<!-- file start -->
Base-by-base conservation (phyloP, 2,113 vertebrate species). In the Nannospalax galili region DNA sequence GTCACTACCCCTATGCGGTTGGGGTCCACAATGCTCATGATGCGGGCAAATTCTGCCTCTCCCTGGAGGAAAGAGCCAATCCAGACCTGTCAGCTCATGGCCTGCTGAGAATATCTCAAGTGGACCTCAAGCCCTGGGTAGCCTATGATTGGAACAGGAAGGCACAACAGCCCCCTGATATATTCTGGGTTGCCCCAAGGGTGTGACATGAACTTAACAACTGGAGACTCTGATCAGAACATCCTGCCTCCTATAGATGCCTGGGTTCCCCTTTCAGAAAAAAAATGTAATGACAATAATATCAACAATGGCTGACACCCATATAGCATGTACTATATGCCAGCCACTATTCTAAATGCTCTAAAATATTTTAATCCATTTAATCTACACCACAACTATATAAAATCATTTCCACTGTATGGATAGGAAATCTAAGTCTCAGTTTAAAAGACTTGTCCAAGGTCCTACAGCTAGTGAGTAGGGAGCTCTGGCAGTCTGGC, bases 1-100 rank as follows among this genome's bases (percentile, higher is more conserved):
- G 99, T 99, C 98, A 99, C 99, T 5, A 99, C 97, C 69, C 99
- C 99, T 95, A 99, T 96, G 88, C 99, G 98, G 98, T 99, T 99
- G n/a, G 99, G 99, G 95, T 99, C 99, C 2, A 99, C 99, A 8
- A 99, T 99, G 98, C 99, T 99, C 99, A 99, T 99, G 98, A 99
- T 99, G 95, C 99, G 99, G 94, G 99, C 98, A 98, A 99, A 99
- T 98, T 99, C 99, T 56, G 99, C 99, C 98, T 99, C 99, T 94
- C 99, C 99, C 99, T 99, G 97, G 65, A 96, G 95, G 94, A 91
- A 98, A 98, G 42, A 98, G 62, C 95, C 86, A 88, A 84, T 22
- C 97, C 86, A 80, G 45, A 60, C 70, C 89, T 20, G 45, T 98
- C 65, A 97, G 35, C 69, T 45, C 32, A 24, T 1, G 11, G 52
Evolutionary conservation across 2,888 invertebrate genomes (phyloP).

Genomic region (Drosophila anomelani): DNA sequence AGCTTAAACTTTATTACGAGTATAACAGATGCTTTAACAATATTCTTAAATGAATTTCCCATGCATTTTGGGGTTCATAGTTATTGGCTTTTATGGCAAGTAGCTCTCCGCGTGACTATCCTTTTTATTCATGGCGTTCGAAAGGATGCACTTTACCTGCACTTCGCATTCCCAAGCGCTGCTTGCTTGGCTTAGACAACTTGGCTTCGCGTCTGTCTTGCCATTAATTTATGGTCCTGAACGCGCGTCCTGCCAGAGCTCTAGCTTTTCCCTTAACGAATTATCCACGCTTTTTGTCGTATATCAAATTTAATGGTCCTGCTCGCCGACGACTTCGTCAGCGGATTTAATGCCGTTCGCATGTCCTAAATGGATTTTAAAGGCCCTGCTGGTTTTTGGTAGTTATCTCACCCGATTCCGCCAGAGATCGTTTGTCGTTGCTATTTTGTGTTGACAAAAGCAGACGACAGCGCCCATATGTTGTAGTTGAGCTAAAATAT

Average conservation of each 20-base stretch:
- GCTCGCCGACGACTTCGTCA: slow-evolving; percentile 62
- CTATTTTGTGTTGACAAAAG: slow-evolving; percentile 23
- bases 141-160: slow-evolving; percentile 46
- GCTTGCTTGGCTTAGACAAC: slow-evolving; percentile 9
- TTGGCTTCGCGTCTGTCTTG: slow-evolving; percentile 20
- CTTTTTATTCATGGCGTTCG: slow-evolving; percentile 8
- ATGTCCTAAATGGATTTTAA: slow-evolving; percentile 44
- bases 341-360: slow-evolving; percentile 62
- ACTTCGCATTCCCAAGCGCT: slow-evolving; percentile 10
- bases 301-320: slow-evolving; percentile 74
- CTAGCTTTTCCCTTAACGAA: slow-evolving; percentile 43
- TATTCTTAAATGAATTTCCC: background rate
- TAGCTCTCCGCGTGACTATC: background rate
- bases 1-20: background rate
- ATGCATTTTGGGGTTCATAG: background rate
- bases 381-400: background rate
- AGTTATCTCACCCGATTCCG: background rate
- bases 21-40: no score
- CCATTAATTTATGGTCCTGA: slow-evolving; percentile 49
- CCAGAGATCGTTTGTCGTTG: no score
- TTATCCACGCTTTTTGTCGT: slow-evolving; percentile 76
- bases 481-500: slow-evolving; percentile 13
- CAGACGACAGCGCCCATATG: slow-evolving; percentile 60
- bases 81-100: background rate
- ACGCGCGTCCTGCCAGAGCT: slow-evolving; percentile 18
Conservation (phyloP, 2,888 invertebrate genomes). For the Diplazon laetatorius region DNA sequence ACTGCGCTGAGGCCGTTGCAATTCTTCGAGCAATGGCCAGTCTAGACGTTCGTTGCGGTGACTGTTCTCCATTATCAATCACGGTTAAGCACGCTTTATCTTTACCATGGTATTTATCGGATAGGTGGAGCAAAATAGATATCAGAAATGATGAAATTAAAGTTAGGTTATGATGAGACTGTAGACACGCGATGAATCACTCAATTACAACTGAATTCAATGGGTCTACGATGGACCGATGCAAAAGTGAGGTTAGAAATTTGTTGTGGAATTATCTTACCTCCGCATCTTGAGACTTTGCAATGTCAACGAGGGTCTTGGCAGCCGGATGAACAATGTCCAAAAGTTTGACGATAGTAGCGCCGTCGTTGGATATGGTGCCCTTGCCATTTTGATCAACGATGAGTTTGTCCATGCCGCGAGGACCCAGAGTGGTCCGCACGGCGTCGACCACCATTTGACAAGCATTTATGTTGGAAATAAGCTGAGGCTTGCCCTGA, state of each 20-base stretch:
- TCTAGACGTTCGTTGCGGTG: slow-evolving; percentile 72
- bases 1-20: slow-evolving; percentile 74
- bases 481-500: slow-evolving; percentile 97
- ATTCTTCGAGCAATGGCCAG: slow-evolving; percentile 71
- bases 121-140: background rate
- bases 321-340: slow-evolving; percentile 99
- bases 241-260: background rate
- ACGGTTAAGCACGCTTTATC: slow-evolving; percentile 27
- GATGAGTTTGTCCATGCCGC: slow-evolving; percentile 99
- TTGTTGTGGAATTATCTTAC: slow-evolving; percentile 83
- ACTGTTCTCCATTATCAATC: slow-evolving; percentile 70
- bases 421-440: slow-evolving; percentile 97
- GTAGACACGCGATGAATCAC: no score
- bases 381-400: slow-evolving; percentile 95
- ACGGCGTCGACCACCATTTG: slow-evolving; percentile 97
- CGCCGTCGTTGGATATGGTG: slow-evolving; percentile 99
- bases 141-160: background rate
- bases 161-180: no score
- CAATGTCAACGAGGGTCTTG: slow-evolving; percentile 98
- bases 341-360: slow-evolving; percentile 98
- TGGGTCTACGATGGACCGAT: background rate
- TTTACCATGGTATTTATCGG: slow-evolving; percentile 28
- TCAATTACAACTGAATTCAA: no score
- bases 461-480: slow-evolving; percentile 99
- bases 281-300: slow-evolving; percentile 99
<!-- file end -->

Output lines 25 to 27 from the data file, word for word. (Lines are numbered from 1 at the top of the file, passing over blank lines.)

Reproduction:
- CTAGCTTTTCCCTTAACGAA: slow-evolving; percentile 43
- TATTCTTAAATGAATTTCCC: background rate
- TAGCTCTCCGCGTGACTATC: background rate